Which scheduling tool is a better fit for your situation: Primavera P6 Professional or Microsoft Project?
Students often ask whether Primavera P6 or Microsoft Project is more advantageous. My response is biased, of course, and I say Primavera P6 Professional. I will normally mention, off the top my head, a Primavera P6 advantage or two to support my statement. Realizing that my response could be more instructive, I decided to log Primavera P6 advantages over Microsoft Project as I came upon them in practice.
Of course, to be fair they are both very capable tools, and undoubtedly a Microsoft Project expert could construct a similar list of advantages for Microsoft Project over Primavera P6. However I’m a P6 expert more than I am a Microsoft Project expert, so you can take the following for what it’s worth from that perspective.
This article lists and describes the advantages of the Primavera P6 Professional scheduling software tool over Microsoft Project. It is not meant to be a definitive or exhaustive pro/con analysis treaty of the two software programs.
It is more of a reminder of the reasons I have come to appreciate and respect using Primavera P6. And possibly be a starting point in the discussion of both software scheduling tools, although I don’t think this debate will ever end.
1. Top-Down Scheduling
Primavera P6 Professional is more suited to top-down scheduling than Microsoft Project. What does that mean? Specifically, what is a top-down scheduling tool? It means that in Primavera P6 you consider first the end product or deliverable that is the whole purpose of the project.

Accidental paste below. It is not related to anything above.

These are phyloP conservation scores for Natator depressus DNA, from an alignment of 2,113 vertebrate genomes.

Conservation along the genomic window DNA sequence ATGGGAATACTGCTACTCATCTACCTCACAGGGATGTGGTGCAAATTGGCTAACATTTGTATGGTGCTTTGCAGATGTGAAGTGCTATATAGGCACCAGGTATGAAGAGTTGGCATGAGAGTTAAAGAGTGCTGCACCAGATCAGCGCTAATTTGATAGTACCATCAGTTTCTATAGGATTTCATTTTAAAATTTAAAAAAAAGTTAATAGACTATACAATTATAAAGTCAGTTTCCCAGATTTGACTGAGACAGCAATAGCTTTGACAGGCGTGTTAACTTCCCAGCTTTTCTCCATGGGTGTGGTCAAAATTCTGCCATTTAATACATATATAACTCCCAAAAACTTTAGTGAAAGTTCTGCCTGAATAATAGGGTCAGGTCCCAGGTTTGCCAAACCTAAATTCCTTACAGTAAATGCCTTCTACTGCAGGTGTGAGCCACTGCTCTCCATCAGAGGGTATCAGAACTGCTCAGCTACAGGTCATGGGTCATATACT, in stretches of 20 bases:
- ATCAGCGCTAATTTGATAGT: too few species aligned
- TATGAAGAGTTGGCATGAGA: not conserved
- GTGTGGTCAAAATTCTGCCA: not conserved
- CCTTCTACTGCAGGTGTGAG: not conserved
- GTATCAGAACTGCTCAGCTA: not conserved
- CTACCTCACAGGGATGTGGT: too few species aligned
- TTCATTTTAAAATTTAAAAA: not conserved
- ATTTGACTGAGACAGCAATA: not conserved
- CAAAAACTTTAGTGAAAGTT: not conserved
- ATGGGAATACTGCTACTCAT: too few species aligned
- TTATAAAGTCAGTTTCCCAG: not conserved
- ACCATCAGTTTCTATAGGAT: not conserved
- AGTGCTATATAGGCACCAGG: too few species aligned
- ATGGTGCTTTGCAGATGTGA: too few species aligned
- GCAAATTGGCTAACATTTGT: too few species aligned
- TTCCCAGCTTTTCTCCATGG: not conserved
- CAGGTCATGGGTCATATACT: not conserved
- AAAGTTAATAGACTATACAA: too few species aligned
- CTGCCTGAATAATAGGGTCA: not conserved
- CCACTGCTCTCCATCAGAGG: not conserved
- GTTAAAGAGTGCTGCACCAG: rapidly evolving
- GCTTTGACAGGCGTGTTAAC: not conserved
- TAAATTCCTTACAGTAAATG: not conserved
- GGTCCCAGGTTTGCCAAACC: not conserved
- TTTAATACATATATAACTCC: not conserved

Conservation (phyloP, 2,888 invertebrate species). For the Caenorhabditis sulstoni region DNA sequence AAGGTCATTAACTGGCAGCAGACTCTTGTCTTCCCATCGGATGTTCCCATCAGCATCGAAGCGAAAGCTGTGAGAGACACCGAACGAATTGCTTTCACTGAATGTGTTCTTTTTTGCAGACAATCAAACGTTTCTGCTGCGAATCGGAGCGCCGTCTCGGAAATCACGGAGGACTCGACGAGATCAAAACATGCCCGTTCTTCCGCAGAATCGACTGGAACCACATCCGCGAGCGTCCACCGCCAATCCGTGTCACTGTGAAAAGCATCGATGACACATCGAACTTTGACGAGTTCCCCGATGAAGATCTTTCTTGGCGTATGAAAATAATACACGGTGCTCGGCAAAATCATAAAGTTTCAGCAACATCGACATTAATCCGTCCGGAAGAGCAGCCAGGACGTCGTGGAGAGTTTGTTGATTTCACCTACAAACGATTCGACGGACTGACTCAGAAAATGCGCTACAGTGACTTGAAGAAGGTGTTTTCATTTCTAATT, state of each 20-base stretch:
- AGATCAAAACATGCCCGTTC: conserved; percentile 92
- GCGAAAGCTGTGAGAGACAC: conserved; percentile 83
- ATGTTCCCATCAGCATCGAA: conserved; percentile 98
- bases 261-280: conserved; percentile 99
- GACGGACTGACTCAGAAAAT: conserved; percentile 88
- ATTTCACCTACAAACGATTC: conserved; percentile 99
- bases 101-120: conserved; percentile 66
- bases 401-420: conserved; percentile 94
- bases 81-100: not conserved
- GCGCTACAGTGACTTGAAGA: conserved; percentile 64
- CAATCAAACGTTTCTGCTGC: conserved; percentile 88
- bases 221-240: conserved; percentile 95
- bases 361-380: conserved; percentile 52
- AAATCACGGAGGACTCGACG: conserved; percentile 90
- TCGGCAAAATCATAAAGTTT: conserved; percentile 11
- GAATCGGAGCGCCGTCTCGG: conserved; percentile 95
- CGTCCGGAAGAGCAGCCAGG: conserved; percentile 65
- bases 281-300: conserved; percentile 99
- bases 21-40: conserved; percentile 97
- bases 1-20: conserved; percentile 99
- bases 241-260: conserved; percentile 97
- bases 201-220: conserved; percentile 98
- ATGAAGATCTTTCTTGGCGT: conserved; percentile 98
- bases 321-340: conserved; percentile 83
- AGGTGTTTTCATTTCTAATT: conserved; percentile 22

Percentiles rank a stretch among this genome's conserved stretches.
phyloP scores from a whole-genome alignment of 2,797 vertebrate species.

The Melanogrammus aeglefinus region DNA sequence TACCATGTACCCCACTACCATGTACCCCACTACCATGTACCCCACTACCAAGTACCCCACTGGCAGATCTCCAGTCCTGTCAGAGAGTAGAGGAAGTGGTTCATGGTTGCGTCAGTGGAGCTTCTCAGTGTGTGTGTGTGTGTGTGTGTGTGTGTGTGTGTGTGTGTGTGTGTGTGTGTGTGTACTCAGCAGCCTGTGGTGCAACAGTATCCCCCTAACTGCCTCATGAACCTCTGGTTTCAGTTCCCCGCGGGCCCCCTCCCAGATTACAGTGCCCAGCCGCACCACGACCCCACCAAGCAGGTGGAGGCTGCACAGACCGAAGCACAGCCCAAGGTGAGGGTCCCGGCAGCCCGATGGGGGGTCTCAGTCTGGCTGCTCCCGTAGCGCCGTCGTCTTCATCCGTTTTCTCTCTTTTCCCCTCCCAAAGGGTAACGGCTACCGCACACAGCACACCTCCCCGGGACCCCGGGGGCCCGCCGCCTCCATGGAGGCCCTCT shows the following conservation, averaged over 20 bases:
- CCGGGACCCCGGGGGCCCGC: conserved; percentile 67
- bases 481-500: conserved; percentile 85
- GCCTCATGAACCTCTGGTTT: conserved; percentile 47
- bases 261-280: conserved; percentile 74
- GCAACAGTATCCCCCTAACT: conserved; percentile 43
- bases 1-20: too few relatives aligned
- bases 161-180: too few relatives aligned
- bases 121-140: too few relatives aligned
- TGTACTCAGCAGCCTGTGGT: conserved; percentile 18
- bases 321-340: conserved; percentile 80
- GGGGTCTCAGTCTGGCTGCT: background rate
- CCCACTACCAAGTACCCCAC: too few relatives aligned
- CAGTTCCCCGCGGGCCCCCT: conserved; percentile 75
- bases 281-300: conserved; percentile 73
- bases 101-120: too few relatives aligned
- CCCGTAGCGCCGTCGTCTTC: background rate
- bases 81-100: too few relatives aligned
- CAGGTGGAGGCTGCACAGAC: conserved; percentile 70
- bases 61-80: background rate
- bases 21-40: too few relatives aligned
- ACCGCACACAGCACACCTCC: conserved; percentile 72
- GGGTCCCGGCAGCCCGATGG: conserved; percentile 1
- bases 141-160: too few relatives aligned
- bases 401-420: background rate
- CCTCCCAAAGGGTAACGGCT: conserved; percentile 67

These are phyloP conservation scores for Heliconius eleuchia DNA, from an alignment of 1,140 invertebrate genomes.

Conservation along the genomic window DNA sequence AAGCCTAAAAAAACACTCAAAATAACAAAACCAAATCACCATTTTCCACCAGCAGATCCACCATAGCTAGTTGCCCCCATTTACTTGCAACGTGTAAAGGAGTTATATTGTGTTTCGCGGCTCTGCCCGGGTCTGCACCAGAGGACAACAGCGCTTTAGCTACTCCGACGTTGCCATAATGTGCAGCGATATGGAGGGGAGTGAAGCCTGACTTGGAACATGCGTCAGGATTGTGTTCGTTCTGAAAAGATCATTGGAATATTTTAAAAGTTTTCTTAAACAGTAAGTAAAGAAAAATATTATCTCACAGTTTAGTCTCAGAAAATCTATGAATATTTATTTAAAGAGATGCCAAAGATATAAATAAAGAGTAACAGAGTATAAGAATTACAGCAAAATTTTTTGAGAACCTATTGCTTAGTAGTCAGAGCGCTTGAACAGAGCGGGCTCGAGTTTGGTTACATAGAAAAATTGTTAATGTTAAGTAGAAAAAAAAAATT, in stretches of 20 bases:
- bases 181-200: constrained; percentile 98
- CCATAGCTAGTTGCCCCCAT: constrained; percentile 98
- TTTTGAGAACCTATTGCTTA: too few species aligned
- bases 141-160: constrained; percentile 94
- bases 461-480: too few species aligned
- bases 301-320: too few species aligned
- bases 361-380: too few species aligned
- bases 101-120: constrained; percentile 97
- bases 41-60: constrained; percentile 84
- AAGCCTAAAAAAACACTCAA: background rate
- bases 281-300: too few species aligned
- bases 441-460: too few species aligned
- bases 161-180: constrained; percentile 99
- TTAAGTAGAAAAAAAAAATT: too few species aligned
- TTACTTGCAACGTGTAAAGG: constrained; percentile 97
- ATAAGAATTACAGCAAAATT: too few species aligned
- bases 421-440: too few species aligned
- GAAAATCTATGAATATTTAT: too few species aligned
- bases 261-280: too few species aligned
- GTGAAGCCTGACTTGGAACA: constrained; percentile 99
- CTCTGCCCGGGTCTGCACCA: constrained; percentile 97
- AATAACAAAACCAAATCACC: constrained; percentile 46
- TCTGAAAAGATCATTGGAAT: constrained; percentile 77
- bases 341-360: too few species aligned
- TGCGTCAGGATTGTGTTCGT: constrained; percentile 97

In support of this effort precedence ordering Primavera P6 has you first input the Work Breakdown Structure (WBS), which is a hierarchical breakdown of all the project deliverables. Only after you have clearly defined the end product or deliverables do you begin to consider the activities required to produce those deliverables.
Microsoft Project is geared more towards a bottom-up approach thanks to it’s use of indenting activities to build a WBS hierarchy, where you first consider your tasks. Typically, only after defining numerous tasks do you ask yourself which of these tasks have a common thread or purpose? These tasks then are grouped together underneath a summary task, which is the equivalent of the WBS element and deliverable in Primavera P6 Professional.
2. Level of Effort (LOE) Activities
Primavera P6 Professional has LOE activities that can span the entire duration of the project. LOE activities are helpful in modeling or scheduling activities that do not specifically produce a deliverable, i.e. WBS element. Examples of LOE activities include administrative and project management efforts. Administrative and project management activity efforts contribute to indirect project costs that are generally not immaterial.
Primavera P6 automatically accounts for progress on these efforts as the schedule is progressed. One nice feature of LOE activities is that they expand and contract as the schedule activities they are tied to lengthen and shorten in duration.
It is possible to somewhat mimic a LOE activity in Microsoft Project by ‘Paste’ linking the respective LOE task to the start of the first task and finish of the last task in a series. This is sometimes called a ‘hammock’ activity being that it is suspended between to points by relationship links. It is unfortunate though that Microsoft Project does not automatically progress the LOE task with schedule updates.
Primavera P6 Professional, as stated above, does update LOE activities in accordance with schedule status updates. So the Microsoft Project linked pseudo LOE activity looks great until the project schedule is progressed.
3. Longest Path